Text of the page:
Although several novelists tried their hand at writing the Imran Series, only Kaleem was accepted by readers | Wikimedia Commons
Although several novelists tried their hand at writing the Imran Series, only Kaleem was accepted by readers | Wikimedia Commons

In the 1980s when I was a child, there used to be small libraries in every nook and corner of the city where I lived, which lent books on rent. Their main income came from two authors: Ishtiaq Ahmed and Mazhar Kaleem. The rent for their novels ranged between 50 paisas and one rupee per day. I would finish reading the novels in a single day in order to save paying extra money to the librarian.

Ahmed died in November 2015 and Kaleem passed away last month on May 26.

Before these two popular writers, there was the inimitable Ibne Safi who had created Imran, the most famous character of Urdu detective novels. The novels were collectively called the Imran Series and the smart and witty Imran was the quintessential crime-solver. Ibne Safi’s fame crossed boundaries and his novels were printed in pirated editions in India. After his death, many new names came to the fore; one was N. Safi, whose name — when written in the Urdu script — looked just like that of Ibne Safi. Banking on the fame of the deceased writer, N. Safi published his first novel, Maka Zunga, which was set in Africa. N. Safi was actually Kaleem.

Mazhar Kaleem, who passed away on May 26, built a loyal fan base for his detective stories in Urdu

While Ahmed created a niche readership for himself among children, Kaleem resorted to characters that had been created and popularised by Ibne Safi. Later, he used a new pen name, Mazhar Kaleem, which was not similar to Ibne Safi’s. Apart from the carefree Imran and the old regular characters of Joseph and Julia Fitzwater, Kaleem introduced some new characters as well. He developed a style that differed from that of Ibne Safi’s, yet there were ardent fans of Ibne Safi who called Kaleem a plagiarist. One thing went in Kaleem’s favour, though: there were other novelists who tried to write the Imran Series, but only Kaleem was accepted by readers. 

Born into a family of policemen, Mazhar Nawaz Khan (Kaleem’s real name) was interested in crime stories from his childhood. Ibne Safi was a big influence. After completing his education, Kaleem became a lawyer. He was known countrywide as a writer, but not many people — even in his native city Multan — knew that this quiet lawyer was actually the novelist Mazhar Kaleem. Once he managed to cultivate his own style, his themes became more complex and the conspiracies and issues in his stories that Imran had to deal with became international in nature. His readers doted on Kaleem’s Imran.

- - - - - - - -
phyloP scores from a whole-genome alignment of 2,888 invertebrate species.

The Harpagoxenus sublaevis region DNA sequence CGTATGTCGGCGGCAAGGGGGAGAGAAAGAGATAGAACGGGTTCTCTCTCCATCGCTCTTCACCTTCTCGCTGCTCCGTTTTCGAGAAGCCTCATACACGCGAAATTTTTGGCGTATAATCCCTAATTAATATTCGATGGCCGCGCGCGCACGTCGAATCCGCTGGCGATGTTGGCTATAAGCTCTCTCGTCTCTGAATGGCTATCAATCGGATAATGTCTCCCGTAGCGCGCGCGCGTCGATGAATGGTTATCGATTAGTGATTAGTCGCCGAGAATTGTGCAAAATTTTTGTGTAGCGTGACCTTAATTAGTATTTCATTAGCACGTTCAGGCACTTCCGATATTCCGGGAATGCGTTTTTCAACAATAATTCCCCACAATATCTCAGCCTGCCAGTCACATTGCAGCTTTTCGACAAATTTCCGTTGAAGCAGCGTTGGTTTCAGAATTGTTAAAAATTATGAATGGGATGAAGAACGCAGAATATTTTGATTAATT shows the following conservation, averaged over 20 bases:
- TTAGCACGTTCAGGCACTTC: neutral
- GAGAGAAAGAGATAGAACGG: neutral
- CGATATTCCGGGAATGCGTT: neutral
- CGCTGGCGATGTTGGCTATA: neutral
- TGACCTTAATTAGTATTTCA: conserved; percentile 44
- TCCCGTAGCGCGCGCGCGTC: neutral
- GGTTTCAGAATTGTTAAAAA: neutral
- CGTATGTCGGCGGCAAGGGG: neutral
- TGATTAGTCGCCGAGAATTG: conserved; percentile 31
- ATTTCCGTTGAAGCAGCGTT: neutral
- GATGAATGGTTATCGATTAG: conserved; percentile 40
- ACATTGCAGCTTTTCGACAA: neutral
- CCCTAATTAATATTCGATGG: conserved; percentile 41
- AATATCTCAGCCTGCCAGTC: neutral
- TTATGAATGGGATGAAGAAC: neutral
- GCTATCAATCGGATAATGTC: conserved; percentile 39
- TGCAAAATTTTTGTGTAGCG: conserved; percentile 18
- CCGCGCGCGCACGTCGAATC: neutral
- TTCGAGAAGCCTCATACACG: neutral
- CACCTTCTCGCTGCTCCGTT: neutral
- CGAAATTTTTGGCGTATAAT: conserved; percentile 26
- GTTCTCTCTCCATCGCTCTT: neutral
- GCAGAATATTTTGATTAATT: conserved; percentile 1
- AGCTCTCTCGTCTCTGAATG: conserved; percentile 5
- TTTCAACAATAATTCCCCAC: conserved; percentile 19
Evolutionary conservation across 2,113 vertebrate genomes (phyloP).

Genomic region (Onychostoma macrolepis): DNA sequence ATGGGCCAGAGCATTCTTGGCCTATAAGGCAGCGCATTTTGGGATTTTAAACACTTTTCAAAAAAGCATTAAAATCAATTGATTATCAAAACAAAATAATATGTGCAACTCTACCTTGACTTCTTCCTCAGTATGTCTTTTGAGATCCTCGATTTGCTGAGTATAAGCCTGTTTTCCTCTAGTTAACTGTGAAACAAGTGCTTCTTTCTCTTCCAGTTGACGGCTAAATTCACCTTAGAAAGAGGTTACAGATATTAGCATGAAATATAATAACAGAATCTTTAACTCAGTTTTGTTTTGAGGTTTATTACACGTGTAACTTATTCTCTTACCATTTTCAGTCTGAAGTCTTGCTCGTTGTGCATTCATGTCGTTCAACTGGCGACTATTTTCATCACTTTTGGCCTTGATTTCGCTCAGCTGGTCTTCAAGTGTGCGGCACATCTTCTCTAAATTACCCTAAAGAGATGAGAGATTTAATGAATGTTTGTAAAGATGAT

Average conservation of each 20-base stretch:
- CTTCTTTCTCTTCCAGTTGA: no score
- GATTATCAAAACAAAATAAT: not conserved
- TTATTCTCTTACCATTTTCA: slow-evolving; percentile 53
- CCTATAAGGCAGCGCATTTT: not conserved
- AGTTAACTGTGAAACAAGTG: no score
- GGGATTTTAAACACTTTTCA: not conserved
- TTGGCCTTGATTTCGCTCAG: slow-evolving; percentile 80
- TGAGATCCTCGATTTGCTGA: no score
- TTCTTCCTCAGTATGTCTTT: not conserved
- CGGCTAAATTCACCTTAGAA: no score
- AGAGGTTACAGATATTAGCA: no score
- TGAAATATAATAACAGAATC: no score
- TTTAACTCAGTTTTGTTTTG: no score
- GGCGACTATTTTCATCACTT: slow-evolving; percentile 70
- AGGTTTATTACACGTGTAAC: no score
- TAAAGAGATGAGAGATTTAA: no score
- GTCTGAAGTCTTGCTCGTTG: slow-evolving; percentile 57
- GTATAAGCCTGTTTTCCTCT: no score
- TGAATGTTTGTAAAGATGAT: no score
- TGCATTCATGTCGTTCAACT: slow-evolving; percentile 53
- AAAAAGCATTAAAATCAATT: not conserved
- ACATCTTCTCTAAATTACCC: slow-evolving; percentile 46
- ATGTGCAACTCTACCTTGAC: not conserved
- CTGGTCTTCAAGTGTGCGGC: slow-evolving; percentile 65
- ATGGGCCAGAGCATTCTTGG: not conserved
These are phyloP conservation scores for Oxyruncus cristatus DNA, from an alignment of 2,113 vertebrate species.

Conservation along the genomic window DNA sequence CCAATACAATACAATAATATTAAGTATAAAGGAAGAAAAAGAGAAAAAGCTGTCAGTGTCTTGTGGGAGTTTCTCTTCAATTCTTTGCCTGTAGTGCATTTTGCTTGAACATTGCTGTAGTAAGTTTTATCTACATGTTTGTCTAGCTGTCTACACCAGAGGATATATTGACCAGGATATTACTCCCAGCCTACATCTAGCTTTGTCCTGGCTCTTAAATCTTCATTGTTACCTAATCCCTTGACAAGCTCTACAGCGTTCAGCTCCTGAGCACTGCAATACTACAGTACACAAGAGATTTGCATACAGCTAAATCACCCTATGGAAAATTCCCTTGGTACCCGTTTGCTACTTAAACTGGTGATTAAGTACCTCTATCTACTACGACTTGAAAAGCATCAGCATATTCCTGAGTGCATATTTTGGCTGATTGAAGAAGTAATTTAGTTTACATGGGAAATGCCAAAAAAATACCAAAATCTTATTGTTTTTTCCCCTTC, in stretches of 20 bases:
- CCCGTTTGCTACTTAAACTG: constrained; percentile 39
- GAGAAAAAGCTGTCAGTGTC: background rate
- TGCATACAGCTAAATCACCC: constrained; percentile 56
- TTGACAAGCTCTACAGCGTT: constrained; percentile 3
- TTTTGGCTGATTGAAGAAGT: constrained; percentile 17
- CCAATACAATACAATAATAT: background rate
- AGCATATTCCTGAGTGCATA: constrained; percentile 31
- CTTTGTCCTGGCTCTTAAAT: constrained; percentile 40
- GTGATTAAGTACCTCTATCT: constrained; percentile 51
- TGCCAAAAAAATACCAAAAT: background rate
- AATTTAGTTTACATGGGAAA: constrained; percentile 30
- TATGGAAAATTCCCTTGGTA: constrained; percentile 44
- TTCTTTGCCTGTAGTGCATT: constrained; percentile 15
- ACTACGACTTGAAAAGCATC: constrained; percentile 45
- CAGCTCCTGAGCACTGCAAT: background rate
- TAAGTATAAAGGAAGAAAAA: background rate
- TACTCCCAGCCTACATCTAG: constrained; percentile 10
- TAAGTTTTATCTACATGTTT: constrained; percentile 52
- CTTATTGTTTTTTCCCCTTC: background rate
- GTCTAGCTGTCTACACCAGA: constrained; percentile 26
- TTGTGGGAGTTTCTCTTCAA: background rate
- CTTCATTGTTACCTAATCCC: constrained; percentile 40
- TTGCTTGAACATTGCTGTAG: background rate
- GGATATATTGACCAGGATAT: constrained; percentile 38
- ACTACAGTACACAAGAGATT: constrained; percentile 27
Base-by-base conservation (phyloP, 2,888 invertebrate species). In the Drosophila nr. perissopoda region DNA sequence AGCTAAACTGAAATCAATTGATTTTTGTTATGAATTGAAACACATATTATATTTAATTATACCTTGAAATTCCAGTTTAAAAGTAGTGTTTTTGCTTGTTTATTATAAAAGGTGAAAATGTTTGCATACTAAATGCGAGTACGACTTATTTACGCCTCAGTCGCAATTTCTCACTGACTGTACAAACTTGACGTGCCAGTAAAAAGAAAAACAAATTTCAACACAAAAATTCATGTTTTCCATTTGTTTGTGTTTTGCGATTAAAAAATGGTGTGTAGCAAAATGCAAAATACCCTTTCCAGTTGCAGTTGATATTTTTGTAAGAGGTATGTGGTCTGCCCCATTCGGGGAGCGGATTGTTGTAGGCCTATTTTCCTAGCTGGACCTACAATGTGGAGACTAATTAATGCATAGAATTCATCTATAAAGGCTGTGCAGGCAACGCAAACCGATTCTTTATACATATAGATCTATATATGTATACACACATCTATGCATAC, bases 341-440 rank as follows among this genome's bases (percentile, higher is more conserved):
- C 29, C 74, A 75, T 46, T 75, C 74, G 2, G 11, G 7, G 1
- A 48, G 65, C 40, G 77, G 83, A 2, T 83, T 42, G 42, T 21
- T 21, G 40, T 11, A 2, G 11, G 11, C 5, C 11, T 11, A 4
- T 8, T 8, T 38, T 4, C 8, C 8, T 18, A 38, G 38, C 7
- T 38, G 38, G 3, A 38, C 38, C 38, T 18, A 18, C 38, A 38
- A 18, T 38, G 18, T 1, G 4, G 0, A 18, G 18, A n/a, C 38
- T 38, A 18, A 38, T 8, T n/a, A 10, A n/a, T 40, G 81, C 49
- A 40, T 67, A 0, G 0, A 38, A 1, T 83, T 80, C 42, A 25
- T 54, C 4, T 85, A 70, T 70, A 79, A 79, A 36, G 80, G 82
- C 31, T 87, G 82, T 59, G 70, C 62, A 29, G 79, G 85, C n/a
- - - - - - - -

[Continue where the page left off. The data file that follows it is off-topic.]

Kaleem tried his hand at other books and themes as well. He created some new series for children such as Aanglu Banglu and Chalosak Malosak, but couldn’t overshadow the popularity that Ahmed had among children. However, once those children grew older, they turned to Kaleem’s more complex plots and liked to read about characters such as Imran and Julia.

Urdu literati have never accepted the likes of Kaleem — who also did a Seraiki programme on Multan Radio and wrote some plays — as proper novelists. But no one can disagree with the fact that detective story writers such as Ibne Safi, Kaleem and Ahmed, digest writers such as Shakeel Adilzada, Mohiuddin Nawab and Mehmood Ahmed Moodi and historical novelists such as Naseem Hijazi and Qamar Ajnalvi were the ones who cultivated a passion for reading among people. A good number of readers outgrew their initial likings and went on to read serious literature. Now, when most of these writers have died or are not writing anymore, the question is: who will instil the same passion in young readers?

Popular writers have their own area of influence and while they’re not looked upon favourably by literary critics, they are widely known because of their readership. Dan Brown, J.K. Rowling and Michael Crichton have their own fan base and are famous for the level of research they do for their books. Our detective writers may not have been as accomplished as them, but they were still able to create a mass of readers who were likely to read serious literature in the future.

When Ibne Safi died, there were Ahmed and Kaleem to fill the vacuum. Sadly, nobody is likely to do that after Kaleem’s death.

The writer is a poet, novelist and translator. His first novel, Char Darvesh aur Aik Kachwa will be published this year by Maktaba-i-Daniyal

Published in Dawn, Books & Authors, June 3rd, 2018